In fact, he was in Cambridge recently to speak at a conference about what the program would take. He was even approached by leaders in Washington to learn about the program in Portugal.
“I had a direct contact from our ambassador,” He said. “President Obama had shown interest in our system.”
But as Dr. Goulao said earlier, it wasn’t convincing the people of Portugal that was difficult, it was getting lawmakers to approve the program.
No Easy Answers
While countries around the world are looking for answers to their problem in Portugal, they aren’t as easy as one might think.
It’s particularly difficult in America, where the overdose problem is only getting worse.
But the question of whether or not it could work here is asked again and again.
Michael Baum, a professor at UMass Dartmouth, has been on long term leave from the school to be in Portugal studying how they’ve made changes.
Baum says he remembers the dark days when the streets were full of addicts.
“It was a public health emergency and that’s how it has been framed here,” he said.
Baum believes Portugal’s solution would work in the United States, but not as a “one size fits all.”
“I’m a believer that it’s really at the state level, I think, in the United States where you have the opportunity for dramatic policy shifts,” Baum said.
Boston 25 News brought what we learned in Portugal to the White House. They were interested in what we found, but said it’s hard to compare Portugal and the United States when it comes to the issue of overdosing on Opioids.
Jack Riley, on the other hand, doesn’t feel that way. He was once the second-in-command at the Drug Enforcement Agency.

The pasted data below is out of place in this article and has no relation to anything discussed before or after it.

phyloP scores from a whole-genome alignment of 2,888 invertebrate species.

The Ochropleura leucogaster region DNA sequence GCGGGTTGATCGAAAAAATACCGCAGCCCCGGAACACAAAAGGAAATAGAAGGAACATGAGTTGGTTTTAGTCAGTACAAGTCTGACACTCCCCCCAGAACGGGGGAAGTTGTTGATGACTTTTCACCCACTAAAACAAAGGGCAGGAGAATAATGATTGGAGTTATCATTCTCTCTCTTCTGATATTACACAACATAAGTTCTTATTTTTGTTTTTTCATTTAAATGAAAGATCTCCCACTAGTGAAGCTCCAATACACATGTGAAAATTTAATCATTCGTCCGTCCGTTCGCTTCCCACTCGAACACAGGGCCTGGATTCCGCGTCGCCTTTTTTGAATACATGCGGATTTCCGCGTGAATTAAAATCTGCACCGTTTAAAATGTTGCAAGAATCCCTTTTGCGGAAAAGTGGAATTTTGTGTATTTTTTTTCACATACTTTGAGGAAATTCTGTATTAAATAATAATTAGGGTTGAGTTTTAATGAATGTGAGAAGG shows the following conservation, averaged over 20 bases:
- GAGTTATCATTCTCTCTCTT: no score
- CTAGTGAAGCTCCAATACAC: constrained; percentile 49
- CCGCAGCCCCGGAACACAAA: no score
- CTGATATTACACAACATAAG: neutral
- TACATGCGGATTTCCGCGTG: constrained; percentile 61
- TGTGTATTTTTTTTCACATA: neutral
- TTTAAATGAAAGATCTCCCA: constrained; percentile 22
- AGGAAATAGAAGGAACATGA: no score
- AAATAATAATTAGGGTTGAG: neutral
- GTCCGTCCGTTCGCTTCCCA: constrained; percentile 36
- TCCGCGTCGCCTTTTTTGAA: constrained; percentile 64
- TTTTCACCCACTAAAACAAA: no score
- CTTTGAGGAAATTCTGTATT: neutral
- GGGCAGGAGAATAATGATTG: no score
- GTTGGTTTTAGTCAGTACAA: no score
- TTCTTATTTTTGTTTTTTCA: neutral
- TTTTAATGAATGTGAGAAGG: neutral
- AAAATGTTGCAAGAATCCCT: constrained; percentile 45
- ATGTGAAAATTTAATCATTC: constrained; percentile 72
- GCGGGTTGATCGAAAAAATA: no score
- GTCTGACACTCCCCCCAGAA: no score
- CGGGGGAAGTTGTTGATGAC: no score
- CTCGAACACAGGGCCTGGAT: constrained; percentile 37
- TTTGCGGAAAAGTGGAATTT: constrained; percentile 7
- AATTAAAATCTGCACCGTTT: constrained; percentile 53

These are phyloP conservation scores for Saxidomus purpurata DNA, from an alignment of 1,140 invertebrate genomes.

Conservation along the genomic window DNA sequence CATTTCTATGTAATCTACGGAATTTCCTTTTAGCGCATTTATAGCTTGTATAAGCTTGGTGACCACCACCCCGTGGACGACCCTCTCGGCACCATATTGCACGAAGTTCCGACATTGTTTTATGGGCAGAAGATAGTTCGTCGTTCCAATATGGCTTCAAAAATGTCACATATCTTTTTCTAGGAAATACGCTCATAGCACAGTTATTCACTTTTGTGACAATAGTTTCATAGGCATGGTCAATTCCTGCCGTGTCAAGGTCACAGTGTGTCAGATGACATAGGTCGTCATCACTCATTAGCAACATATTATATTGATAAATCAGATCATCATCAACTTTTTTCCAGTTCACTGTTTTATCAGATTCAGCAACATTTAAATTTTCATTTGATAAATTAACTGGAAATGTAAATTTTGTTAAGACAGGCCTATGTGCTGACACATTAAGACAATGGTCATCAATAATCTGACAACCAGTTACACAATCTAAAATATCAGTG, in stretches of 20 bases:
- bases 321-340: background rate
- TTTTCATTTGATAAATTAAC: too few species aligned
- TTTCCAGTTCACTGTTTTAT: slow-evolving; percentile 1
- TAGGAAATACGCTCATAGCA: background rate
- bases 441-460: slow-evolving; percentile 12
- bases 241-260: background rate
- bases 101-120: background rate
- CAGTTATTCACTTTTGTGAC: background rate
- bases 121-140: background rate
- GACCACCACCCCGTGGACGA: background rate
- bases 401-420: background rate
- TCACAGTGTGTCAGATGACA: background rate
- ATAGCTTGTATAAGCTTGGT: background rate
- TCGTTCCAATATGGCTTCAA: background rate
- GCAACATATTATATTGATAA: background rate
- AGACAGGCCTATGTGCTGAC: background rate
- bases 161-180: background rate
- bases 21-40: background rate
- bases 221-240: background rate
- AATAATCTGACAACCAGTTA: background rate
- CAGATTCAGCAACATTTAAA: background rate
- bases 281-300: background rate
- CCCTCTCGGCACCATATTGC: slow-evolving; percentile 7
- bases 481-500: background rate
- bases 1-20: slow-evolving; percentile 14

“I think it’s something that we could take a harder look at in this country,” Riley said.
He spent 25 years tracking El Chapo, one of the world’ top drug lords. Riley said robust drug enforcement should continue here in the U.S. But he also believes the biggest impact would be expanding the drug court.
“If we did it in areas like Massachusetts or New Hampshire, I really think we could see the fastest improvement in regions by doing that,” Riley said. “The post-arrest way that we deal with addicts and personal users has to fundamentally change if we’re going to make a difference outside the criminal justice system.”
He told Boston 25 News he believes if something doesn’t drastically change, the U.S. will end up back in the 1980s when the focus was more on locking up people and not getting them any help.
While lawmakers may be the key to creating change, many believe it’s an issue that needs to be out of their hands.
“We’re in a very polarized political environment back in the United States, which makes any kind of political consensus difficult — to say the least,” Baum said.
America’s solution is still likely years away, but some believe it may start in a place like Portugal. A bold example for the rest of the world.